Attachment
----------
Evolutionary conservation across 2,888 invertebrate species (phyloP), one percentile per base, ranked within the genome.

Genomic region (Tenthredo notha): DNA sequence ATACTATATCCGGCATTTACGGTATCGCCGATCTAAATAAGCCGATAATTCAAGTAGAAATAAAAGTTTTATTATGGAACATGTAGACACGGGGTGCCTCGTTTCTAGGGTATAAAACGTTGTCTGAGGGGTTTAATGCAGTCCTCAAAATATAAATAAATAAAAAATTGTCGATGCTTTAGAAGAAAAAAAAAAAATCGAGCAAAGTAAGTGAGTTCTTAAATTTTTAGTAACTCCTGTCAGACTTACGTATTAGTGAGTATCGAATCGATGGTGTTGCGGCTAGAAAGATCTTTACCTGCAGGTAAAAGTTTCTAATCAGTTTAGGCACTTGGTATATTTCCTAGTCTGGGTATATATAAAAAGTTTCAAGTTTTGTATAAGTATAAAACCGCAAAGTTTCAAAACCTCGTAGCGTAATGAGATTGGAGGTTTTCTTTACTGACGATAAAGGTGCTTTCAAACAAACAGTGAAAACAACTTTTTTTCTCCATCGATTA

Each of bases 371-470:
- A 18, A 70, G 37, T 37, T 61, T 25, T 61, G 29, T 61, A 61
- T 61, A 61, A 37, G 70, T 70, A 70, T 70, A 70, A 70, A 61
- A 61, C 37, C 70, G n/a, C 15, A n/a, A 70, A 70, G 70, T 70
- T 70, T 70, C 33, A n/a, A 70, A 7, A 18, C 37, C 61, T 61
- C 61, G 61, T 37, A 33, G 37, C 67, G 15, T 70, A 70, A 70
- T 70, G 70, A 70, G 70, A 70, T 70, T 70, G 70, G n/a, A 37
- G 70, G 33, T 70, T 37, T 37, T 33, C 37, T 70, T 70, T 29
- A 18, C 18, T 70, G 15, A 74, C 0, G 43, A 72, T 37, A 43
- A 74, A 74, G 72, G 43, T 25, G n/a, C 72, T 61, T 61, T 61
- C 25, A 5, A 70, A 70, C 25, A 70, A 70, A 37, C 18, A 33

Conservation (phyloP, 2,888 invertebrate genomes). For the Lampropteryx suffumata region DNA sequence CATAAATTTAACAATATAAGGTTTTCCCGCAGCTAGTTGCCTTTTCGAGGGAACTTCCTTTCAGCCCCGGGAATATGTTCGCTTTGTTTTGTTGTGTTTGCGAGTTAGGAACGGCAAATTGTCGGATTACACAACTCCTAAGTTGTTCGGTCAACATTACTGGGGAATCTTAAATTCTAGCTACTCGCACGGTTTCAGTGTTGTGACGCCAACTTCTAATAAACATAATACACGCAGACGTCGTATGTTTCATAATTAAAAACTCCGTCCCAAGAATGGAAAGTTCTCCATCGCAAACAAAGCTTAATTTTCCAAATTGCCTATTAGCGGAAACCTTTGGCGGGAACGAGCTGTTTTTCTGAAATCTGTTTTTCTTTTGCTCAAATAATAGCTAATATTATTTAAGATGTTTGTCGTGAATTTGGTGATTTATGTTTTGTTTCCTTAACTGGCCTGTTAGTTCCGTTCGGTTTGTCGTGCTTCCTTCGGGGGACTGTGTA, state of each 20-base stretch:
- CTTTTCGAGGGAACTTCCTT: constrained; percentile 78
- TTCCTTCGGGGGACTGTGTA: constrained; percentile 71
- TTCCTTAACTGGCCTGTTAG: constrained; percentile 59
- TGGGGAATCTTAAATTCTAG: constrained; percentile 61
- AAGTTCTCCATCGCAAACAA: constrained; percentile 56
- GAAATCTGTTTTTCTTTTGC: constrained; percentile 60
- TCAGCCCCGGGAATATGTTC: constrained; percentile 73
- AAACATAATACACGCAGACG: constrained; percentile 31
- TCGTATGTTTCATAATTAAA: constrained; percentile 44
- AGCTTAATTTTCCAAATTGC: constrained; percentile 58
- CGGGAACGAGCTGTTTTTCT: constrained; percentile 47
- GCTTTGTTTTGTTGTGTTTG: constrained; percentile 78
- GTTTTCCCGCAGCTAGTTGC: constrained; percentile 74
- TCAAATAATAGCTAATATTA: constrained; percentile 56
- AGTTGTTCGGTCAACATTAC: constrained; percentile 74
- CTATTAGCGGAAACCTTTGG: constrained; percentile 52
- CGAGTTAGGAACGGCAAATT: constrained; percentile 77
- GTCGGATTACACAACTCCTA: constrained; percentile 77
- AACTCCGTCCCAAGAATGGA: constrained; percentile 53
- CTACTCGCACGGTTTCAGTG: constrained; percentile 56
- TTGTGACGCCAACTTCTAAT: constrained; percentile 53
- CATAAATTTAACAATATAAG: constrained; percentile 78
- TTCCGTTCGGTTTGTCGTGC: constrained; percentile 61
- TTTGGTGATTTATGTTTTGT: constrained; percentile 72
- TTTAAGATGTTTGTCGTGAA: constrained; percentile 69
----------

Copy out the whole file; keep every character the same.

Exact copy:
Evolutionary conservation across 2,888 invertebrate species (phyloP), one percentile per base, ranked within the genome.

Genomic region (Tenthredo notha): DNA sequence ATACTATATCCGGCATTTACGGTATCGCCGATCTAAATAAGCCGATAATTCAAGTAGAAATAAAAGTTTTATTATGGAACATGTAGACACGGGGTGCCTCGTTTCTAGGGTATAAAACGTTGTCTGAGGGGTTTAATGCAGTCCTCAAAATATAAATAAATAAAAAATTGTCGATGCTTTAGAAGAAAAAAAAAAAATCGAGCAAAGTAAGTGAGTTCTTAAATTTTTAGTAACTCCTGTCAGACTTACGTATTAGTGAGTATCGAATCGATGGTGTTGCGGCTAGAAAGATCTTTACCTGCAGGTAAAAGTTTCTAATCAGTTTAGGCACTTGGTATATTTCCTAGTCTGGGTATATATAAAAAGTTTCAAGTTTTGTATAAGTATAAAACCGCAAAGTTTCAAAACCTCGTAGCGTAATGAGATTGGAGGTTTTCTTTACTGACGATAAAGGTGCTTTCAAACAAACAGTGAAAACAACTTTTTTTCTCCATCGATTA

Each of bases 371-470:
- A 18, A 70, G 37, T 37, T 61, T 25, T 61, G 29, T 61, A 61
- T 61, A 61, A 37, G 70, T 70, A 70, T 70, A 70, A 70, A 61
- A 61, C 37, C 70, G n/a, C 15, A n/a, A 70, A 70, G 70, T 70
- T 70, T 70, C 33, A n/a, A 70, A 7, A 18, C 37, C 61, T 61
- C 61, G 61, T 37, A 33, G 37, C 67, G 15, T 70, A 70, A 70
- T 70, G 70, A 70, G 70, A 70, T 70, T 70, G 70, G n/a, A 37
- G 70, G 33, T 70, T 37, T 37, T 33, C 37, T 70, T 70, T 29
- A 18, C 18, T 70, G 15, A 74, C 0, G 43, A 72, T 37, A 43
- A 74, A 74, G 72, G 43, T 25, G n/a, C 72, T 61, T 61, T 61
- C 25, A 5, A 70, A 70, C 25, A 70, A 70, A 37, C 18, A 33

Conservation (phyloP, 2,888 invertebrate genomes). For the Lampropteryx suffumata region DNA sequence CATAAATTTAACAATATAAGGTTTTCCCGCAGCTAGTTGCCTTTTCGAGGGAACTTCCTTTCAGCCCCGGGAATATGTTCGCTTTGTTTTGTTGTGTTTGCGAGTTAGGAACGGCAAATTGTCGGATTACACAACTCCTAAGTTGTTCGGTCAACATTACTGGGGAATCTTAAATTCTAGCTACTCGCACGGTTTCAGTGTTGTGACGCCAACTTCTAATAAACATAATACACGCAGACGTCGTATGTTTCATAATTAAAAACTCCGTCCCAAGAATGGAAAGTTCTCCATCGCAAACAAAGCTTAATTTTCCAAATTGCCTATTAGCGGAAACCTTTGGCGGGAACGAGCTGTTTTTCTGAAATCTGTTTTTCTTTTGCTCAAATAATAGCTAATATTATTTAAGATGTTTGTCGTGAATTTGGTGATTTATGTTTTGTTTCCTTAACTGGCCTGTTAGTTCCGTTCGGTTTGTCGTGCTTCCTTCGGGGGACTGTGTA, state of each 20-base stretch:
- CTTTTCGAGGGAACTTCCTT: constrained; percentile 78
- TTCCTTCGGGGGACTGTGTA: constrained; percentile 71
- TTCCTTAACTGGCCTGTTAG: constrained; percentile 59
- TGGGGAATCTTAAATTCTAG: constrained; percentile 61
- AAGTTCTCCATCGCAAACAA: constrained; percentile 56
- GAAATCTGTTTTTCTTTTGC: constrained; percentile 60
- TCAGCCCCGGGAATATGTTC: constrained; percentile 73
- AAACATAATACACGCAGACG: constrained; percentile 31
- TCGTATGTTTCATAATTAAA: constrained; percentile 44
- AGCTTAATTTTCCAAATTGC: constrained; percentile 58
- CGGGAACGAGCTGTTTTTCT: constrained; percentile 47
- GCTTTGTTTTGTTGTGTTTG: constrained; percentile 78
- GTTTTCCCGCAGCTAGTTGC: constrained; percentile 74
- TCAAATAATAGCTAATATTA: constrained; percentile 56
- AGTTGTTCGGTCAACATTAC: constrained; percentile 74
- CTATTAGCGGAAACCTTTGG: constrained; percentile 52
- CGAGTTAGGAACGGCAAATT: constrained; percentile 77
- GTCGGATTACACAACTCCTA: constrained; percentile 77
- AACTCCGTCCCAAGAATGGA: constrained; percentile 53
- CTACTCGCACGGTTTCAGTG: constrained; percentile 56
- TTGTGACGCCAACTTCTAAT: constrained; percentile 53
- CATAAATTTAACAATATAAG: constrained; percentile 78
- TTCCGTTCGGTTTGTCGTGC: constrained; percentile 61
- TTTGGTGATTTATGTTTTGT: constrained; percentile 72
- TTTAAGATGTTTGTCGTGAA: constrained; percentile 69